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What is HTML5?

Just as you probably guessed, HTML5 is the next evolution of HTML, or Hyper Text Markup Language. Most websites are designed and are created using HTML code, which turns plain text into readable WebPages you can navigate through. The last form of HTML, which was HTML4 was released in 1997 and has been tweaked here and there with the upgrades of the Internet overall. The goal of HTML5 is to improve the code to be able to support the latest multimedia, but still following the code for technology devices to read and understand. Web designers and web developers should learn about the new HTML because it will soon take over the current HTML4.

HTML5 will add a number of features to the functionality of HTML that HTML4 is not compatible with. Many platforms require plugin functionality that HTML4 cannot support, such as Flash. The iPhone and iPad don’t support Flash right now, which becomes problematic for users.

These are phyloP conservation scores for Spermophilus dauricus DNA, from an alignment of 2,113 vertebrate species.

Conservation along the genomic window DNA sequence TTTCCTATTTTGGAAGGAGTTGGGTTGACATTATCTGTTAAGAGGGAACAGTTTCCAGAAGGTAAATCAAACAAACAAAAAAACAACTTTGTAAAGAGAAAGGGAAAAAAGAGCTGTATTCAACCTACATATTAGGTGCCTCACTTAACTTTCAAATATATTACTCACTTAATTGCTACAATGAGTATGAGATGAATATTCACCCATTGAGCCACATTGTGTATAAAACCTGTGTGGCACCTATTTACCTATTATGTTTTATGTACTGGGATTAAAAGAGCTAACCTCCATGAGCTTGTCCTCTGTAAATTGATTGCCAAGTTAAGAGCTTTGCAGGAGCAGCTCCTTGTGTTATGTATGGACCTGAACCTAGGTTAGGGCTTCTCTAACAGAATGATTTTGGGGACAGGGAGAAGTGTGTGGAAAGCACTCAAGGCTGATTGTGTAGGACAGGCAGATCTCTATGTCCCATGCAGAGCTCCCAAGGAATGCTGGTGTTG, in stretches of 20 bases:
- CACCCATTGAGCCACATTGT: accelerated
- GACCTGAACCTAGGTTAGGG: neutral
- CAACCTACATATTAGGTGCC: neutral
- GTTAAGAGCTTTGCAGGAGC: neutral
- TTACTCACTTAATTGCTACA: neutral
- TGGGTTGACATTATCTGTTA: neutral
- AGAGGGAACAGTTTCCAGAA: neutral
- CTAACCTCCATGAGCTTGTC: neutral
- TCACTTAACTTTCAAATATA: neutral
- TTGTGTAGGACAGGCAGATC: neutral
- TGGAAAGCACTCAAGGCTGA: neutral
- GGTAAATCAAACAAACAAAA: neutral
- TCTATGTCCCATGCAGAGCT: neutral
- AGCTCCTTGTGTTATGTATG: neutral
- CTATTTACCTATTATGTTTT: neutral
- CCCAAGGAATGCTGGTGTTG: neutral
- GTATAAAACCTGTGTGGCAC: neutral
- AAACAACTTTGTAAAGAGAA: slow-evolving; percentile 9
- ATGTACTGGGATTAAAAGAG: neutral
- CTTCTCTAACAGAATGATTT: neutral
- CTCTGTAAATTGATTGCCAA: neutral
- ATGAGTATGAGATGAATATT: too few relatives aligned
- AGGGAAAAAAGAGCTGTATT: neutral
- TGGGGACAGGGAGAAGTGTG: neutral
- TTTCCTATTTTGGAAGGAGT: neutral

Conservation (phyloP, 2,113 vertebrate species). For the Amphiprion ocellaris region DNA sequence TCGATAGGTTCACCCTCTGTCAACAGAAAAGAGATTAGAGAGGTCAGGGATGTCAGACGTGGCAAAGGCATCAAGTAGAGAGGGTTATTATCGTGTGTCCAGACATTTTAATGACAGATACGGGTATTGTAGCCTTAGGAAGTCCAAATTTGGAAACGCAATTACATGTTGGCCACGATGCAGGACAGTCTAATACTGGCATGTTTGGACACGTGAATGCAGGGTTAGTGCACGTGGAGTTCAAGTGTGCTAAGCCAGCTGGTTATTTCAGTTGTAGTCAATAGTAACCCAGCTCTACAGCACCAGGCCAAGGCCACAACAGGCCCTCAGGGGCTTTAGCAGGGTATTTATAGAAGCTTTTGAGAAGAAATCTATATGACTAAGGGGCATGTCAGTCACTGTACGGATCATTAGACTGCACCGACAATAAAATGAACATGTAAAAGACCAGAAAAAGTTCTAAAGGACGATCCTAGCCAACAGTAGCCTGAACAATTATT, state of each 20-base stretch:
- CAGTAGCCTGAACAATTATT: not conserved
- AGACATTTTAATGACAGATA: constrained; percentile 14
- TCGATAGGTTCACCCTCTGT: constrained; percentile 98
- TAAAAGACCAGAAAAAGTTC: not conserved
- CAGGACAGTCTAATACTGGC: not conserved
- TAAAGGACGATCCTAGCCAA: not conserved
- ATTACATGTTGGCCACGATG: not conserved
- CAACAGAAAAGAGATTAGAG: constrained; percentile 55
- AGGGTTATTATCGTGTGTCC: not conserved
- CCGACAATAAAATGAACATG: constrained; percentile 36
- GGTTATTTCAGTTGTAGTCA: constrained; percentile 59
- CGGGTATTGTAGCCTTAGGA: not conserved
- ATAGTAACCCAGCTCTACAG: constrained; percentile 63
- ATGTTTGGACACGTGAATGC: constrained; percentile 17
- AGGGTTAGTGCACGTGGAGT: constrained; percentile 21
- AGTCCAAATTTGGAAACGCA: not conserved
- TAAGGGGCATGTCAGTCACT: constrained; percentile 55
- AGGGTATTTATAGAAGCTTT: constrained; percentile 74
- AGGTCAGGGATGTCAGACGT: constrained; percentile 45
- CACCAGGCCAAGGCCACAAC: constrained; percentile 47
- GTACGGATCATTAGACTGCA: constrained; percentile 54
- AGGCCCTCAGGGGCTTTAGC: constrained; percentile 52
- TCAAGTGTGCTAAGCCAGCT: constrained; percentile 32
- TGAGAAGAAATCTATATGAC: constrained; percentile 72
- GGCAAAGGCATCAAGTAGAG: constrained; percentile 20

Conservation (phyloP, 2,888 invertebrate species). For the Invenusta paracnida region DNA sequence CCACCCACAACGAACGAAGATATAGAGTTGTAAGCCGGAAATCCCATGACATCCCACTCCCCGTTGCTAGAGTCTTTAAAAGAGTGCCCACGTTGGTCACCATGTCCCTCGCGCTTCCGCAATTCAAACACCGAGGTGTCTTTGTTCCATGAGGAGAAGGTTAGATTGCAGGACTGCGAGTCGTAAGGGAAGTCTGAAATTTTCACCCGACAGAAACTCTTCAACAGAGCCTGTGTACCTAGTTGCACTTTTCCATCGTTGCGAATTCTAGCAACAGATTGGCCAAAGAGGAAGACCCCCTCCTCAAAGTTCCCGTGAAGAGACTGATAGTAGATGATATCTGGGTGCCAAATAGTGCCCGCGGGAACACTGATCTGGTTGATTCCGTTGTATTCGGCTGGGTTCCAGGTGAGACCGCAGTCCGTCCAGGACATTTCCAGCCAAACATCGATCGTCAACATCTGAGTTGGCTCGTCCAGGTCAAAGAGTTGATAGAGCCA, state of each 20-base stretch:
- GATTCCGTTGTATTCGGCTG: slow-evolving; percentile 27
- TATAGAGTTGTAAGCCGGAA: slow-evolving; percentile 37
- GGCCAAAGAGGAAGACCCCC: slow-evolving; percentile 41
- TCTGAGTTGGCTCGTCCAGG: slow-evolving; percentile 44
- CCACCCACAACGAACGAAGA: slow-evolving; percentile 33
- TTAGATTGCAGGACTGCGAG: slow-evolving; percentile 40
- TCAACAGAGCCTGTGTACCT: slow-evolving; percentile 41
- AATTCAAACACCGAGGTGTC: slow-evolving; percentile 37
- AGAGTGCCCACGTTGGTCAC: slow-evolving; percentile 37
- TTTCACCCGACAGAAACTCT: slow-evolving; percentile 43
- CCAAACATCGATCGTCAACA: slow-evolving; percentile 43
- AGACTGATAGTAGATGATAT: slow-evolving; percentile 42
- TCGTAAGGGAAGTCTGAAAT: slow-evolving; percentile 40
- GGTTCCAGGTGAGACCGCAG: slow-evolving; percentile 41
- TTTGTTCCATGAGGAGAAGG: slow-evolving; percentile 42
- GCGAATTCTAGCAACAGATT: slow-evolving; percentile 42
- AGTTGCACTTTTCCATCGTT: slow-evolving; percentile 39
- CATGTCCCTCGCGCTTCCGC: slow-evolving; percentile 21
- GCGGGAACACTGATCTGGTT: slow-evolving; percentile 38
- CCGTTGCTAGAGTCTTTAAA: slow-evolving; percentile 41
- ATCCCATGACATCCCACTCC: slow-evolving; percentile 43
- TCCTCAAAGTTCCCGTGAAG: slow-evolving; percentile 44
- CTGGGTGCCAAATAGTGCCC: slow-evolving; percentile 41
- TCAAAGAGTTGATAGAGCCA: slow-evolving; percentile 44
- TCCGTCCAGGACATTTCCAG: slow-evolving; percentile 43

Two major features of HTML5 are media playback and storage offline. It’s common that web designers have to look to Flash for showing videos or playing music. HTML5 will allow sites to embed codes with simple tags that will automatically play the media your website needs. You can now insert images; audio and video directly into any document and easily manipulate them through the coding. The second aspect and new addition to HTML is the idea of being able to create files or draft emails without Internet connection and have them automatically sync next time you’re connected to the Internet.

As an advanced version of HTML4, HTML5 will include new syntactical features such as <video>, <audio> and <canvas> elements, making the JavaScript easy to update. Although HTML5 isn’t finalized just yet, you can still use part of it on supporting browsers: Safari, Firefox, Opera and Internet Explorer 8. All major browsers will support HTML5, but it won’t work on old browsers (which many people still use). There are experimental versions and limited settings you can use, but enough to start learning about the new web design feature. It will take time for HTML5 for be used instead of Flash because websites will need to re-do all of their video and animations they currently use in Flash. Codes need to be transferred from Flash to HTML, which take time and money. It will take a long time for Flash to go away completely.

The idea behind HTML5 is that the web will work better for you once the coding becomes widespread. And web designers will have an easier time implementing multimedia.